individual capacity and not as the personal representative or
collector of the decedent, as required under the North
Carolina Wrongful Death Act. See N.C. Gen. Stat.§
28A-18-2; see Boston v. Davis, No. 3:11cv450, 2012
WL 748675, at *1-2 (W.D. N.C. Mar. 8, 2012) (unpublished);
Estate of Tallman v. City of Gastonia, 200 N.C.App.
13, 15, 682 S.E.2d 428, 430 (2009); Westinghouse v.
Hair, 107 N.C.App. 106, 108, 418 S.E.2d 532, 533 (1992).
Furthermore, the Feres doctrine bars Tate's wrongful
death. claim because Lamont Murphy's alleged exposure to
contaminated water was incident to his military service.
See Feres v. United States, 340 U.S. 135,
146 (1950); see also Stencel Aero Eng' g Corp. v.
United States, 431 U.S. 666, 670 (1977); Stewart v.
United States, 90 F.3d 102, 105-06 (4th Cir. 1996);
In re Camp Lejeune N.C. Water Contamination Litig.,
263 F.Supp.3d 1318, 1341-43 (N.D.Ga.2016)("In re
Camp Lejeune"), aff'd, 774Fed.Appx.564
(11th.Cir. 2019) (per curiam) (unpublished). As for
Tate's claim on behalf of her adult daughter, Tate cannot
bring, in her own name, a claim for alleged injuries to her
daughter. See, e.g., McNamara v. Kerr-McGee Chemical
Corp., 328 F.Supp. 1058, 1060-61 (E.D. N.C. 1971);
Crowell v. Chapman, 306 N.C. 540, 543-44, 293 S.E.2d
767, 770 (1982); cf. Stem v. Cinoman, 221 N.C.App.
231, 233, 728 S.E.2d 373, 374-75 (2012).
the FTCA's discretionary function exception bars
Tate's claims. The exception provides governmental
immunity from "[a]ny claim . . . based upon the exercise
or performance or the failure to exercise or perform a
discretionary function or duty on the part of a federal
agency or an employee of the Government, whether or not the
discretion involved be abused." 28 U.S.C. §
2680(a); see Sanders v. United States, 937 F.3d 316,
327 (4th Cir. 2019). The application of the discretionary
function exceptions involves a "two-step analysis."
Wood v. United States, 845 F.3d 123, 128 (4th Cir.
2017); see Sanders, 937 F.3d at 328. First, the
court must determine whether the conduct at issue concerns
"'an element of judgment or choice.'"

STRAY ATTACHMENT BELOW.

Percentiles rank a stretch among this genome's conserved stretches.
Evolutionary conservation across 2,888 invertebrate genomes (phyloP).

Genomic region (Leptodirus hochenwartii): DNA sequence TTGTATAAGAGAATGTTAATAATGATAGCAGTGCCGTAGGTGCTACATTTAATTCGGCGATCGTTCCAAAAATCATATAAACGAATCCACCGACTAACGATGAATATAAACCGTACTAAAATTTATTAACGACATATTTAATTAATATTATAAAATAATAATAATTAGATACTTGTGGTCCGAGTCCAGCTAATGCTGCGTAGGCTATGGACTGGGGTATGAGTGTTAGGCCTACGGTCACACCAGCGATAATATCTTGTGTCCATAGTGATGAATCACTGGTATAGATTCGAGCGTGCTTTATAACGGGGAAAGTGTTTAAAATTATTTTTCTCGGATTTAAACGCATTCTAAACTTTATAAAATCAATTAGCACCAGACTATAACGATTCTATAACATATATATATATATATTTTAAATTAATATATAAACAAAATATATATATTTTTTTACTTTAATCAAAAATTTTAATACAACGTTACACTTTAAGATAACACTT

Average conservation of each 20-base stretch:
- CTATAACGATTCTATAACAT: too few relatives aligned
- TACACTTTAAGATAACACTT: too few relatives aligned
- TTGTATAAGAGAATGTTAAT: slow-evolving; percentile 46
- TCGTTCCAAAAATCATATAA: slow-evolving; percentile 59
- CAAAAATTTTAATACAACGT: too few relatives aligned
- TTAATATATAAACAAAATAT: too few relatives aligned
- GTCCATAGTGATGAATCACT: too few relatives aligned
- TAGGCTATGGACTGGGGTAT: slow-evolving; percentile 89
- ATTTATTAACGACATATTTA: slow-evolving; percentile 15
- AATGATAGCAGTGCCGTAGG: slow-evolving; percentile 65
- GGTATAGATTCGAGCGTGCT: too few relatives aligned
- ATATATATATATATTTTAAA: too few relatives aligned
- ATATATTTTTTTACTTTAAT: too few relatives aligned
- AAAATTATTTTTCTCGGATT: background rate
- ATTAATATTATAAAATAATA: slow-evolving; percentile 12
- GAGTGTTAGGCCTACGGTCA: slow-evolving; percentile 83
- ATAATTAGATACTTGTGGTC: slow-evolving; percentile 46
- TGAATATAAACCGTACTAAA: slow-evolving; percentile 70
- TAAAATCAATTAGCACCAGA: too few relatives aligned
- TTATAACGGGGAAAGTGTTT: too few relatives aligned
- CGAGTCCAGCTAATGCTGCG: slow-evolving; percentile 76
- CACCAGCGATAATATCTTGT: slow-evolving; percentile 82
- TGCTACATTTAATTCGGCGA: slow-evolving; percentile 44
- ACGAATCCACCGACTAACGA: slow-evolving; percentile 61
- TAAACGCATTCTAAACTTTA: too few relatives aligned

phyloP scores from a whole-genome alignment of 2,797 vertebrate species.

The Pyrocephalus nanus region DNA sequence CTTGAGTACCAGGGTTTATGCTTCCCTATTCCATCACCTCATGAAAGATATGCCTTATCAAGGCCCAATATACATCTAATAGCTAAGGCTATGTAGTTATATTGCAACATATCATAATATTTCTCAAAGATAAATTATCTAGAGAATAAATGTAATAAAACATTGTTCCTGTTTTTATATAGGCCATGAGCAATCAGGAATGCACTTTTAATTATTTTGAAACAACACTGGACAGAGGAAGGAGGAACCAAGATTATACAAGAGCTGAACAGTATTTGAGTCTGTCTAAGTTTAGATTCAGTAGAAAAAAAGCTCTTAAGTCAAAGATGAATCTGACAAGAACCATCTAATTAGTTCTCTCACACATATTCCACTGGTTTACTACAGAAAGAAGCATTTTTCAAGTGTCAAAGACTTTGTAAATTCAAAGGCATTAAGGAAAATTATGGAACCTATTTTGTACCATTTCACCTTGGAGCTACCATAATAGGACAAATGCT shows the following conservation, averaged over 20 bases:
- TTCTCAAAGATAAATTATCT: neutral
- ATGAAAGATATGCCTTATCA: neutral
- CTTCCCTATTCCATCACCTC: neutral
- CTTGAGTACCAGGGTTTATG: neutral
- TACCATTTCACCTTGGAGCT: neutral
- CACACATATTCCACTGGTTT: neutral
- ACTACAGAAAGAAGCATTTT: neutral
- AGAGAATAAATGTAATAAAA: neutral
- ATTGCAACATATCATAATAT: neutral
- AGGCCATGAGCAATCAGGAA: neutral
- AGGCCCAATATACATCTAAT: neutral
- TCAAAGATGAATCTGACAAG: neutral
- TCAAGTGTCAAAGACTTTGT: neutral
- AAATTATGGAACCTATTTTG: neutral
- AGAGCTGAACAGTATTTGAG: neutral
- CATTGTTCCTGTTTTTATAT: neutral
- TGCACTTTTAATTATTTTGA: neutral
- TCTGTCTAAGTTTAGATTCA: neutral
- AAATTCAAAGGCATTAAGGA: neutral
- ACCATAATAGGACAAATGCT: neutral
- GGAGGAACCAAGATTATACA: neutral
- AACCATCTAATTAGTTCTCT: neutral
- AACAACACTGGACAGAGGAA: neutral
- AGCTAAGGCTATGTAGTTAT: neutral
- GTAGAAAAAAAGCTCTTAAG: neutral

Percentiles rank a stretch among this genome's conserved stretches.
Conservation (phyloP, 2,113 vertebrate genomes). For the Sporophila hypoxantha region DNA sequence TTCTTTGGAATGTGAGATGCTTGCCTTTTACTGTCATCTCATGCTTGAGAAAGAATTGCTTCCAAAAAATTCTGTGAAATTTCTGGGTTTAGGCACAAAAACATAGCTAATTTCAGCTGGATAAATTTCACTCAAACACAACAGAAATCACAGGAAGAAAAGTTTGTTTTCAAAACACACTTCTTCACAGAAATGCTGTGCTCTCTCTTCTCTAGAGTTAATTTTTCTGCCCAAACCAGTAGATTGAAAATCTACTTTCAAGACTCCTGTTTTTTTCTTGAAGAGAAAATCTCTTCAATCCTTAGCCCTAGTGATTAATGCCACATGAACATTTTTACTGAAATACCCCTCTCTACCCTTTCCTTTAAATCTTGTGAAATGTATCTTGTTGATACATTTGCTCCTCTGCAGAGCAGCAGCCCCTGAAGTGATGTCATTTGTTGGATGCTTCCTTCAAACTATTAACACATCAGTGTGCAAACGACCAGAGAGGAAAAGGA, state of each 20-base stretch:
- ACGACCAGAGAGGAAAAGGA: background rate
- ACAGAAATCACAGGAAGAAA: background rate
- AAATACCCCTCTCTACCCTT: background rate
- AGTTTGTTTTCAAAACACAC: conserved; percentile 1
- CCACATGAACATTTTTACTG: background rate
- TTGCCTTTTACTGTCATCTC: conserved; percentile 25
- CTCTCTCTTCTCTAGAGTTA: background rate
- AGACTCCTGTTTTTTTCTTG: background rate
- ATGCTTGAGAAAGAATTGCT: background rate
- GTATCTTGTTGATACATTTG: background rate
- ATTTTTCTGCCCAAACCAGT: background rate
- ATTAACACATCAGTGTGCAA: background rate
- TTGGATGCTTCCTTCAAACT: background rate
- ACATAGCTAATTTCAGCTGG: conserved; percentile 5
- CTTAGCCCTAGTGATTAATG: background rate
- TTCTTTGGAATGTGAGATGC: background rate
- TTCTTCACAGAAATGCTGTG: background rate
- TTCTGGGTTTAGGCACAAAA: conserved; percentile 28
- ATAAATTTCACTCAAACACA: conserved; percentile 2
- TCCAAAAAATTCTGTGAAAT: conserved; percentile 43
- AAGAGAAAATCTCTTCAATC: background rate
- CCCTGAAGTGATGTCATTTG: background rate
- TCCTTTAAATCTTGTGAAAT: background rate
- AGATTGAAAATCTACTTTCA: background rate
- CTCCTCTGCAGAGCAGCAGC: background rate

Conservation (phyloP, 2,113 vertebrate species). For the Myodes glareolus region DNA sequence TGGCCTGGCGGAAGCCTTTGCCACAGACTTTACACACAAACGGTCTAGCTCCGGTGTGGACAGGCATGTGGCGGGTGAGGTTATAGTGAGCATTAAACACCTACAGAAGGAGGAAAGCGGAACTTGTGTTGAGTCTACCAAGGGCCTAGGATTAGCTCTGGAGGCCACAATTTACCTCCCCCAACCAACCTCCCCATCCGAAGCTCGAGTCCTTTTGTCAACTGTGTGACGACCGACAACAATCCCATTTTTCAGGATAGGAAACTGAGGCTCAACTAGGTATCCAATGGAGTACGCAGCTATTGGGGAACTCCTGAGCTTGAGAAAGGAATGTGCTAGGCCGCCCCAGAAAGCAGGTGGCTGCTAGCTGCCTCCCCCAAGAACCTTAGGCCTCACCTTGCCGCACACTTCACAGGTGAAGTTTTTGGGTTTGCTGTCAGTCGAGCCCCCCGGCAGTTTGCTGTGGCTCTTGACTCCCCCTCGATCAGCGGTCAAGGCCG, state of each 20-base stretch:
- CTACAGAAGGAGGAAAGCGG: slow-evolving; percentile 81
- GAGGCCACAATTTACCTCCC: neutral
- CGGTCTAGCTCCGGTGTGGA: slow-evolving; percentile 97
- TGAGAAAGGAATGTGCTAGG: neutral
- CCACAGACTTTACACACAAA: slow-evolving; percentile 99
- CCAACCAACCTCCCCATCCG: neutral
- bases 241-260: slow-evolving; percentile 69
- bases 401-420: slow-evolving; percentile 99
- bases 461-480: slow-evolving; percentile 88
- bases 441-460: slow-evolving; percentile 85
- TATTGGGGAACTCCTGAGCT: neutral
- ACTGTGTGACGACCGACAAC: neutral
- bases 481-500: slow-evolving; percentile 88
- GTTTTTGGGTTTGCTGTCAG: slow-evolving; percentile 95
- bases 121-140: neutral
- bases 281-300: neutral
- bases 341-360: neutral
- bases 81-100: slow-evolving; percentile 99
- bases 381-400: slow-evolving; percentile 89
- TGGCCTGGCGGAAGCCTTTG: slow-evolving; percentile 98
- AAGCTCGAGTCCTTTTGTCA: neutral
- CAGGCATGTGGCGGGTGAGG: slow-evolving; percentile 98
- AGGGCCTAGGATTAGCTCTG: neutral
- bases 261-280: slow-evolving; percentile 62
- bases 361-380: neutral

Wood, 845 F.3d at 128 (quoting Berkowitz by
Berkowitz v. United States, 486 U.S. 531, 536 (1988));
see Sanders, 937 F.3d at 328. Second, if the conduct
does involve judgment or choice, then the court must
determine whether the decision was "based on
considerations of public policy." Wood, 845
F.3d at 128 (quoting Berkowitz, 486 U.S. at 537);
see Sanders, 937 F.3d at 328.
the first criterion, Tate fails to cite any mandatory
language that prescribes a specific course of conduct that a
government employee failed to follow concerning water
contamination at Camp Lejeune. Thus, the conduct necessarily
involves a "discretionary" judgement or choice.
Moreover, Tate would not be able to make such a showing, even
with the benefit of counsel and discovery. See In re Camp
Lejeune, 263 F.Supp.3d at 1341-57. Additionally, Tate
also fails to allege any facts to show that the
military's decisions regarding the use, disposal, and
regulation of chemicals in the Camp Lejeune water supply,
along with its investigation, remediation, and notification
decisions concerning the water supply, were not based on
considerations of public policy. Decisions involving use and
disposal of chemicals, together with related decisions
regarding environmental investigation and remediation,
require consideration of multiple policy factors, including
"national security, resource constraints, and
environmental impact." Pieper v. United States,
713 Fed.Appx. 137, 140 (4th Cir. 2017) (per curiam)
(unpublished) (quotation omitted); see Oxendine v. United
States, No. 3:08-4036-CMC-PJG, 2009 WL 3757517, *5
(D.S.C. Nov. 9, 2009) (unpublished); cf In re Clamp
Lejeune, 263 F.Supp.3d at 1341-57. Accordingly, the
court does not have subject-matter jurisdiction over the
claims in Tate's complaint.
the court GRANTS defendant's motion to dismiss [D.E. 11]